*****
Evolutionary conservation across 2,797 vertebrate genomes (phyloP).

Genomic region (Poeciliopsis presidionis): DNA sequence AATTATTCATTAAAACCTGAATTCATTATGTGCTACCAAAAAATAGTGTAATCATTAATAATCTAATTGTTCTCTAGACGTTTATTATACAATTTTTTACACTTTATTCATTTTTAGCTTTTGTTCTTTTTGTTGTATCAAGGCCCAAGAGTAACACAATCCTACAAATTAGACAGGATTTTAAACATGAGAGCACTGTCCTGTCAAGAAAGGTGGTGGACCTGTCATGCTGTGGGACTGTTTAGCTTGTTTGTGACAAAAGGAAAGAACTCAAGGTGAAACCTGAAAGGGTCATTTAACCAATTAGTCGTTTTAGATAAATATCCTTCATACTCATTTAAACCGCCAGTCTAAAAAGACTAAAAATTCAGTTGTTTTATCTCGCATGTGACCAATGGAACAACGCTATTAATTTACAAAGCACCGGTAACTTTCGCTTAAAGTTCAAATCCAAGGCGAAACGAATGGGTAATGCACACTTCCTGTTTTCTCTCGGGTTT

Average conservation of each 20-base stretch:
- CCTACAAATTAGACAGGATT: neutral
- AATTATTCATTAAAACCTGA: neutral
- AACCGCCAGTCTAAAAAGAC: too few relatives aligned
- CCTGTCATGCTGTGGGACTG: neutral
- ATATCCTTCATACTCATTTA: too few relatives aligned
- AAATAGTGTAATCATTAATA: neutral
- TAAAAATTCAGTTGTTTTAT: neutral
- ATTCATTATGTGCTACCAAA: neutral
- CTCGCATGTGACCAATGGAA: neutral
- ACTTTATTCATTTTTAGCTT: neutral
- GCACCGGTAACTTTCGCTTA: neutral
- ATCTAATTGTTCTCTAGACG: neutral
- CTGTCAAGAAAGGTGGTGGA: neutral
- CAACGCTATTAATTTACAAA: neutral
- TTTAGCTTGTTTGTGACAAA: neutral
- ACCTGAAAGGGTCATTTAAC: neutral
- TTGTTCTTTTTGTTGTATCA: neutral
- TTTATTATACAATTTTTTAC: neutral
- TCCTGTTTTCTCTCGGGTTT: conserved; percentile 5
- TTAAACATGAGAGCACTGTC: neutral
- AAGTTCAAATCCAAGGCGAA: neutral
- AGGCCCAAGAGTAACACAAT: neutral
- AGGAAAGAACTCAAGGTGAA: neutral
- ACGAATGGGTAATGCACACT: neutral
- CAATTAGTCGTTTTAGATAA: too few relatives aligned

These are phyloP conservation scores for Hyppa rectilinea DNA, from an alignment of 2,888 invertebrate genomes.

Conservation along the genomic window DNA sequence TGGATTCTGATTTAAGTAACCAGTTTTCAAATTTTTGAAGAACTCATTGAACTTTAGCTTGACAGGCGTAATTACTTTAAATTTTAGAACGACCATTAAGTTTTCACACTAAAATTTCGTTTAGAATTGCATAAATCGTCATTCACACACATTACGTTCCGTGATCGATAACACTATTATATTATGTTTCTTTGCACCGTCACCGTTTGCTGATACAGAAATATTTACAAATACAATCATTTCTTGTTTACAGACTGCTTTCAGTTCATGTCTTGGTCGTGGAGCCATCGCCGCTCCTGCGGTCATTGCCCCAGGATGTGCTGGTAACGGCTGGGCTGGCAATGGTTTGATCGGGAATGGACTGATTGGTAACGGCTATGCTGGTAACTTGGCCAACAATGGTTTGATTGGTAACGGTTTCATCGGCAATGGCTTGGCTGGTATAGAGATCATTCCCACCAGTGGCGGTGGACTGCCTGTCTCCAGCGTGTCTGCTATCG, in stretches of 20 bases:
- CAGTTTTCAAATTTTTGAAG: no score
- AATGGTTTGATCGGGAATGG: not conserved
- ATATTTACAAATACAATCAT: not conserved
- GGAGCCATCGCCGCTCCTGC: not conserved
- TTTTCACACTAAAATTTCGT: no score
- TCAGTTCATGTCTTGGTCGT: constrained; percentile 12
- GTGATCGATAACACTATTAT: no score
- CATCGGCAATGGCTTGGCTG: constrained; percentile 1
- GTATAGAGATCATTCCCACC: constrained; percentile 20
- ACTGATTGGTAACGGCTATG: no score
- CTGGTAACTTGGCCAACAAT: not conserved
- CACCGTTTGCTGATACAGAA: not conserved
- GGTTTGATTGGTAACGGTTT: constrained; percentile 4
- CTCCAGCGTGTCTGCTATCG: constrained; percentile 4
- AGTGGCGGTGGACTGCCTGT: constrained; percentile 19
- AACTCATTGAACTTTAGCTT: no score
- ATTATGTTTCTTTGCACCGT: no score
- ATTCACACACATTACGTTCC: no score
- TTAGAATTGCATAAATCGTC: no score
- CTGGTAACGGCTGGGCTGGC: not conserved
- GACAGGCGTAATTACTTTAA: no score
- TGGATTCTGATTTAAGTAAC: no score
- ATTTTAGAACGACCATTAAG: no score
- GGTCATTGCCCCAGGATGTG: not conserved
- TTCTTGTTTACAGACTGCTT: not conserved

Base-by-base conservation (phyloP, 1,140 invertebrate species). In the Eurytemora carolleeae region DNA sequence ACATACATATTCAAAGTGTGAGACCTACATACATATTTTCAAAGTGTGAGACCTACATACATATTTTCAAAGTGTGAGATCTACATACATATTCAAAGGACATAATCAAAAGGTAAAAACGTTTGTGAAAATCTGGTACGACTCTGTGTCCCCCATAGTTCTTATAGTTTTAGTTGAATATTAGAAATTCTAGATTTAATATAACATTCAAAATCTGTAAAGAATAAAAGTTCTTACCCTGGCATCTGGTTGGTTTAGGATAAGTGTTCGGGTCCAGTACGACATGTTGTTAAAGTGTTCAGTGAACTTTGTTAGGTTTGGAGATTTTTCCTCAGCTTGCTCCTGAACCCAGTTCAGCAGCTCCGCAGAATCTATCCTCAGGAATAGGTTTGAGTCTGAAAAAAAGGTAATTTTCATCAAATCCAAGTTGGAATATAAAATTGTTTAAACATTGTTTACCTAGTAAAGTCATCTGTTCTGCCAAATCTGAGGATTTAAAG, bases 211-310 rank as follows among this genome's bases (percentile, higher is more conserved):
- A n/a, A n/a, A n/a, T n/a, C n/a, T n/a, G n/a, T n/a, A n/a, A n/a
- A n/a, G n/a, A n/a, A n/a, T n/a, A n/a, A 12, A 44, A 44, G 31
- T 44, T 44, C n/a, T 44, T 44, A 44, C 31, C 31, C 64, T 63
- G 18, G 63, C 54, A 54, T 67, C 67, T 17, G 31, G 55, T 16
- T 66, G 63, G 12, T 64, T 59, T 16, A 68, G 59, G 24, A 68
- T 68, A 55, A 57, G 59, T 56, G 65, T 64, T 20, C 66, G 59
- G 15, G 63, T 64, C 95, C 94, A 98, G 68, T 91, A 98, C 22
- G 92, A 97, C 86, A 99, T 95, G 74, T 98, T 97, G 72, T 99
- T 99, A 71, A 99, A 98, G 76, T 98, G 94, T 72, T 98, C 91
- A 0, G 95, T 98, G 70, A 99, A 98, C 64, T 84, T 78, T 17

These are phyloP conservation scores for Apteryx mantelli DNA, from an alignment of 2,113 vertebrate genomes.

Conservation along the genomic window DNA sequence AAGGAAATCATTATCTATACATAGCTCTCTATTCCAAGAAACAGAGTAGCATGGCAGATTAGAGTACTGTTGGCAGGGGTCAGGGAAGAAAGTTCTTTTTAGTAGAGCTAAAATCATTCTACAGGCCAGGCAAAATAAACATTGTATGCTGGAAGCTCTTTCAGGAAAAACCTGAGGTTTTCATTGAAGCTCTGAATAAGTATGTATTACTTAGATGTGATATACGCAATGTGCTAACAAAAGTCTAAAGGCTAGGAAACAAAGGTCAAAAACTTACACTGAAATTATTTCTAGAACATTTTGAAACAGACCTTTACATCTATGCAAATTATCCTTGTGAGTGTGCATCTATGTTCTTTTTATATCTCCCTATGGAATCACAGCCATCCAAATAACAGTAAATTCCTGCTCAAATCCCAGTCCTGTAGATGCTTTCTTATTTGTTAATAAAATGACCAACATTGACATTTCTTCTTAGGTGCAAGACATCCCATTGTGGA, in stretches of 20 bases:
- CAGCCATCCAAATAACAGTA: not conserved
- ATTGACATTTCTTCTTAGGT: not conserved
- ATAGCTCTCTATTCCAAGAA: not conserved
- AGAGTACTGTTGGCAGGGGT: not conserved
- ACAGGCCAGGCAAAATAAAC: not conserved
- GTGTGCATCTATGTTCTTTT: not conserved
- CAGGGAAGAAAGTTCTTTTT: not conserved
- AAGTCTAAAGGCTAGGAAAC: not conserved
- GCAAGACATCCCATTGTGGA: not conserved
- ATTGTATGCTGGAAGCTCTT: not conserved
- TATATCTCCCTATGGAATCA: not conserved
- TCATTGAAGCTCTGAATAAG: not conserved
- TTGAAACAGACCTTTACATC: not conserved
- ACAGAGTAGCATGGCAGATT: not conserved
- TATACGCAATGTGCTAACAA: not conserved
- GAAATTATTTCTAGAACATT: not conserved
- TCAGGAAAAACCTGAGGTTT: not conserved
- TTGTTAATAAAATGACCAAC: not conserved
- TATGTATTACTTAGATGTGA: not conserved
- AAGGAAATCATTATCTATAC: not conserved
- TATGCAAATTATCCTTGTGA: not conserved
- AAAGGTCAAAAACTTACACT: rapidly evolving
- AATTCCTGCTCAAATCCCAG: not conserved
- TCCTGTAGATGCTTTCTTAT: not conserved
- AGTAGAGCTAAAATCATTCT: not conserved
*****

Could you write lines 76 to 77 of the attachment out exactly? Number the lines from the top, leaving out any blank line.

- AAGTCTAAAGGCTAGGAAAC: not conserved
- GCAAGACATCCCATTGTGGA: not conserved